Actually, I am obsessed with this notion. Many people here are searching for the elusive "zero-point" energy, but I believe we need to focus our attention on the SUN. It runs this planet and drops kilowatts of energy per square meter on the earth's surface each day. I believe even Linnard Griffin's Electrolysis Process uses its endothermic nature to take advantage of the sun's heat. So I am inclined to be drawn toward exploiting the sun's naturally available power to run the world on. Anything that produces a temperature difference can be used to produce power.

Thanks for the Seebeck idea. It looks interesting and could easily apply to this "solar cooler"

I was just throwing out ideas, not necessarily something that I would pursue, just something that looked simple and easy to experiment with. Heck, I even went out and bought two clay flower pots, one that fits inside the other, and some sand to see if I can duplicate this temperature differential and take some measurements just for fun. I am still working on my hydrogen reactor, but this is just something quick and dirty that I could look at. I guess I just like to research stuff; even in my spare time. I guess you can see that I'm not a "party" type of guy. LOL!

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Re: Solar cooling with 2 clay pots ! Very cheap genius idea !
« Reply #6 on: May 04, 2008, 02:22:28 AM »
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Offline Koen1

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Re: Solar cooling with 2 clay pots ! Very cheap genius idea !
« Reply #7 on: May 06, 2008, 01:00:18 PM »
Although I don't really follow how exactly a simple two pot setup is used
to provide cooling from sunlight (couldn't run the .mov for some reason),
it seems to me that a sustained temperature difference should allow
for the use of a simple thermocouple to produce electrical output?
Depends on the temperature difference, of course... ;)

Offline ResinRat2

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Re: Solar cooling with 2 clay pots ! Very cheap genius idea !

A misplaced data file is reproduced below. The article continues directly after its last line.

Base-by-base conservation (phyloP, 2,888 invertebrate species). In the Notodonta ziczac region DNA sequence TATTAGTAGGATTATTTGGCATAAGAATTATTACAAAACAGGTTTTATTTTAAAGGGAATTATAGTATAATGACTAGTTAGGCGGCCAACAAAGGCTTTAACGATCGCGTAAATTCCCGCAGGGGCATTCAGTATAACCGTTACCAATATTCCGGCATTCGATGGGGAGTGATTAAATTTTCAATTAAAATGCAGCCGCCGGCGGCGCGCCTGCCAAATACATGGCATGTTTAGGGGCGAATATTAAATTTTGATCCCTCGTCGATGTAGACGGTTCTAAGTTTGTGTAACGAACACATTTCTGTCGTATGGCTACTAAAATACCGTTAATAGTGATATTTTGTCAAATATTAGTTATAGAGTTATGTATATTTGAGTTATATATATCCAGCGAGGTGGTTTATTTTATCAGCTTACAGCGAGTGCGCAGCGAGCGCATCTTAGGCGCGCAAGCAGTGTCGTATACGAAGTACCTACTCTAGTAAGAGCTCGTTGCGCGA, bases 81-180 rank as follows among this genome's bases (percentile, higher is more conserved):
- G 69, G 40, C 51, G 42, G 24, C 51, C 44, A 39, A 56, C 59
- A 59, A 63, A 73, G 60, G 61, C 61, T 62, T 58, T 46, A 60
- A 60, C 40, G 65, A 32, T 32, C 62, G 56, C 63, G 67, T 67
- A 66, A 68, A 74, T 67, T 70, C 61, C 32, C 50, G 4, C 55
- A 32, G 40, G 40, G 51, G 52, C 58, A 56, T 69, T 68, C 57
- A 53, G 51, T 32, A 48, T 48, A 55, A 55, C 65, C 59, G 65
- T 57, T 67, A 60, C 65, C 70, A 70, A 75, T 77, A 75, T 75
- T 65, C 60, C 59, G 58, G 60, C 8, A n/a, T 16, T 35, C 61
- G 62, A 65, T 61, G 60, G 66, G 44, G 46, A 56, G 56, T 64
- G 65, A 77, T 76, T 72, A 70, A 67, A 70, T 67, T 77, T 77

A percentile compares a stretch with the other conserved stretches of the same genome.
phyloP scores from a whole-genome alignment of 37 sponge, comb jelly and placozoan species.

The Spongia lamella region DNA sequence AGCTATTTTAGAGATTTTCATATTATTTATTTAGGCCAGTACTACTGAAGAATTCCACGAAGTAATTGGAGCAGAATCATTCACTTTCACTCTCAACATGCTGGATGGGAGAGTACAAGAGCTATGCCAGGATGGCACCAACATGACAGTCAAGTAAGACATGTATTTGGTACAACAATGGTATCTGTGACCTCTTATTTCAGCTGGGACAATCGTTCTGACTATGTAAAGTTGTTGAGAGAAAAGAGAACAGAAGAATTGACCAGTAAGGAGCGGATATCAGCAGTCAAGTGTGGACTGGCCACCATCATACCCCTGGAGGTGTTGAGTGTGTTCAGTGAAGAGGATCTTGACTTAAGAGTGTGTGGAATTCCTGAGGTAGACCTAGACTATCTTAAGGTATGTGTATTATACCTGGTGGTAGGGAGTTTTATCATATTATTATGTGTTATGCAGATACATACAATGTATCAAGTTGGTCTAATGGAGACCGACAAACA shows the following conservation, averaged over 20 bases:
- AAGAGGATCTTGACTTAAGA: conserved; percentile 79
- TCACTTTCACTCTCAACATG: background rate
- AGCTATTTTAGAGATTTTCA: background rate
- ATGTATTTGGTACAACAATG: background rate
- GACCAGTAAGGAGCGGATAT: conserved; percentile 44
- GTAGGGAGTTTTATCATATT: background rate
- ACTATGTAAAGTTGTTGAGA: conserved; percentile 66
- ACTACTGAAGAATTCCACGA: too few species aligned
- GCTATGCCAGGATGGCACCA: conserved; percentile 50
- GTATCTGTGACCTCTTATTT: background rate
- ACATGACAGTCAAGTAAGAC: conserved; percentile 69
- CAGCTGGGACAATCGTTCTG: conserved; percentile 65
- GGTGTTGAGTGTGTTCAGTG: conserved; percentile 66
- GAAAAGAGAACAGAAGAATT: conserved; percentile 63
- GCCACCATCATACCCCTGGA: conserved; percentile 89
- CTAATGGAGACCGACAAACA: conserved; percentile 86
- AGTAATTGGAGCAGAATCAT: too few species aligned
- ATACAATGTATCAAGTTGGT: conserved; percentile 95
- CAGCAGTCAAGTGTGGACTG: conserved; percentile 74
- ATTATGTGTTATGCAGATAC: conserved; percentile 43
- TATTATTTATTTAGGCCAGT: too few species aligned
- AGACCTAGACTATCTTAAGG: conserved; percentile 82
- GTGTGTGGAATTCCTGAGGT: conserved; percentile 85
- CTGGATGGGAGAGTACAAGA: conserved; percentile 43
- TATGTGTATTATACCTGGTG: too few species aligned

« Reply #8 on: May 06, 2008, 02:24:23 PM »
Hi Koen1,

The simple process involved is merely cooling by water evaporation. The center pot is cooled by the water evaporating from the sand around it. Apparently it is cool enough to preserve vegetables for three weeks that normally spoil in three days. So it must be in the very low 50 or mid 40 degrees F; and it looks like this is in a very hot region of the earth. So we could probably guess a 25-35 degree difference in temperature at least. Probably even more on a hot day.

Based off your noted Seebeck effect, I wonder what kind of current is possible from this temperature differential?

This is just an idea, something I probably wouldn't be pursuing at this moment in time; but maybe possibly later on. I still need to do my experiment with the clay pots just for fun. I am curious what kind of temperature difference I could see.

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Re: Solar cooling with 2 clay pots ! Very cheap genius idea !
« Reply #8 on: May 06, 2008, 02:24:23 PM »
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Offline jeanna

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Re: Solar cooling with 2 clay pots ! Very cheap genius idea !
« Reply #9 on: May 07, 2008, 02:32:28 AM »
ResinRat2,

I was inspired by your interest in this 2 clay pots thread to post the item on Donkey's solar refridgerator.

In that system, the stovepipe is painted black and powerfully draws the air into the lower part of the system, and across the water evaporator which is the burlap bag. This cools the air inside the walk-in cooler. In fact there is even a draft controller to slow down the breeze to keep things from freezing.

But in addition to this cooling, The moist breeze is drawn across the aluminum cans that are sticking out of the entire inside wall of the walk-in cooler.

I am not sure what it is called, but cold moist aluminum boosts the cooling process.

The proximity of the cold cans and the hot stovepipe would make it easy to rig up a thermocouple, I should think.

I just thought I would draw your attention to the design, in case you missed it.